Thursday, November 29, 2012

the hipster whose identity is defined by the post-Modern imperative

Five hundred names, says Aelian. (Considering the end of my last post, he decides to speak up.) Well done. That's an easy solution. That's perfect. That's fast. You'll be done in minutes. Mechanical simplicity, says PJ Ray: hipsters love it because it gives them a feeling of autonomy and control, and they hope that they are released from the humiliation of dependence that is contingent upon their existence, which supplies them with iPhones, computerised cars, and other gadgets that are too difficult to fix without a technician. "In short, the fetishization of low-tech is about the illusion of agency; it provides affirmation for the hipster whose identity is defined by the post-Modern imperative to be an individual, to be unique."

George Scialabba, paraphrasing Christopher Lasch's ideas about modern industrialisation in his .pdf chapbook, Divided Mind, pictured this "imperative" as a psychological development, Freudian rather than post-Modern, and a paraphrase like to have a well-composed adult mind would take the place, in his argument of to be an individual, to be unique. He writes:

And in promising an endless supply of technological marvels, it evokes grandiose fantasies of absolute self-sufficiency and unlimited mastery of the environment, even while the quasi-magical force that conjures up those marvels – i.e., science – becomes ever more remote from the comprehension or control of ordinary citizens. This is a recipe for regression to psychic infancy: fantasies of omnipotence alternating with terrified helplessness.

An irony, says Ray, is that the companies selling gadgets will use the ideas of autonomy and psychic freedom to sell the gadgets; these ideas are a marketing tool and how do you escape from the iPhone that is like a ritual in Gormenghast, administered only by the authorities? "We are built," he writes, "to desire what society needs from us and to demand the same from others. Delueze observes with transparent contempt that “young people strangely boast of being ‘motivated;’” they require no institutional coercion," they want, and are tempted, and are not like the kings or the narrator in The Grasshopper, by Richard Lovelace (1618–1657).

Thus richer than untempted kings are we,
   That, asking nothing, nothing need:
Though lords of all what seas embrace, yet he
   That wants himself is poor indeed.

Which is desire not unfulfilled but short-circuited, or routed back to the one object, oneself, though many of the other poems of that time and place (if the anthologies I've been reading are good guides, and the collected Donne, etc) are about longing for a thing not oneself, instead another's self, the beloved, a complicated machine but one that may be modified without technicians, let me try to pry you open with this hammer darling, oh let us come together --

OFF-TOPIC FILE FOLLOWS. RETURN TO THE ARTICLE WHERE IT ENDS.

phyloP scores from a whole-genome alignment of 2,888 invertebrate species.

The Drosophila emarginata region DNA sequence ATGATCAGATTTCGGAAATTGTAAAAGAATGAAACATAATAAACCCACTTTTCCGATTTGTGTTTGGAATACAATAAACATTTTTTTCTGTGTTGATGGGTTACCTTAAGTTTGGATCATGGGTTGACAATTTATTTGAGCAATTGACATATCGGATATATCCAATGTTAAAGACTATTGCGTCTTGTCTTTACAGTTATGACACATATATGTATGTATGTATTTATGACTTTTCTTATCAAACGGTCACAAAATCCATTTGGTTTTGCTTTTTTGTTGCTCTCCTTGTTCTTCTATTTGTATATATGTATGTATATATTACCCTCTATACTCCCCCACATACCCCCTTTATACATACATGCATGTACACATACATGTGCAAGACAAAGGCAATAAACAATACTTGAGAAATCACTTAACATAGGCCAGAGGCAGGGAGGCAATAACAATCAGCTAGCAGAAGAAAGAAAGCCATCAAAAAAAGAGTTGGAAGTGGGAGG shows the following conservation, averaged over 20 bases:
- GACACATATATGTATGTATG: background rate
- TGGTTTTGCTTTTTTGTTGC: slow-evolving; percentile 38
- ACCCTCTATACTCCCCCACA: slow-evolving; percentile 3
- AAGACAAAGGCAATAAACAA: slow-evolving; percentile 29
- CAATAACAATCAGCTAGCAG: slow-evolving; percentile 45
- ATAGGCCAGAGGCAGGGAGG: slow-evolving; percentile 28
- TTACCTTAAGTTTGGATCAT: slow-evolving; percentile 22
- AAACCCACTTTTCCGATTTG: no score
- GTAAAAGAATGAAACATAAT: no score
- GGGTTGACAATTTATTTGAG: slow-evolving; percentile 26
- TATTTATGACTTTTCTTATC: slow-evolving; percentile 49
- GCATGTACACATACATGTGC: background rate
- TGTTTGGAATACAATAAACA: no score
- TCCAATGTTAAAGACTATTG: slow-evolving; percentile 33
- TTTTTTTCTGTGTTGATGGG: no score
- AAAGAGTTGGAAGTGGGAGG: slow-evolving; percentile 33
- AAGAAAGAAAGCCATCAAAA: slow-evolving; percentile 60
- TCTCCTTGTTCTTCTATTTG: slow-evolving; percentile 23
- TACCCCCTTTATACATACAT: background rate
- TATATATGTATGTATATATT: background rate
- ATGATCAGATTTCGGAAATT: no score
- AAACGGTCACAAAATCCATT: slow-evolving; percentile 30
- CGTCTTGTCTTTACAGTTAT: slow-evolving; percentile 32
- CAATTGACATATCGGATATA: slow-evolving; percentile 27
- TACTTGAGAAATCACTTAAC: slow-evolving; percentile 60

Love me less or love me more,
And play not with my liberty,
Either take all or restore,
Bind me at least or set me free ...

(from Song, by Sidney Godolphin (1610? – 1643) )

-- switch me on or off, he begs, but don't leave me in the middle, a poor dickering bulb, don't leave me with my friends, the other poets, whose "fantasies of omnipotence alternating with terrified helplessness" recur throughout these poems you could say, or am I stretching it? The beloved's gaze or promise will annihilate or restore, it is worth more than diamonds or more than the sky, or it is heaven and the hair is gold, or some similar thing, so let that loved one be contrasted with some object, usually a flower or a star, the paps are snow, the cheeks cherry, nature feels shy when she walks, "The sun would steal a kiss: | The wind upon her lips | Likewise most sweetly blew" (George Wither (1588 - 1667), A Love Sonnet) and she is sometimes resistant to the poet's appeals, this resistance interpreted as cruelty ("I see you wear that pitying smile | Which you have still vouchsaf'd my smart," from the Godolphin again), though in Phillis Knotting by Sir Charles Sedley she is preoccupied, or else she is wishing the speaker would go away, or feels shy for some other reason. Enclosed in her own unpenetrated quiet she is closer to the characters in Peake's book, who are "themselves" as the author often reminds us: themselves with a bottomless reserve of self. "Titus is not a symbol. Titus is himself."

You could take the whole Titus trilogy as a piece of support for the idea that being yourself does not make you happy, seeing that so few people who live in Gormenghast castle are happy, if in fact any of them are, possibly none whatsoever except the Doctor, yet all drenched in Themselves. This notion is so prominent in my mind that when I was listening the other day to an album by the Californian band Los Cenzontles and the singer sang this line, "I want to be free to be me," I thought, No you don't, look what happened to Fuchsia. And could not stop feeling that this was an extremely legitimate criticism of the entire song.

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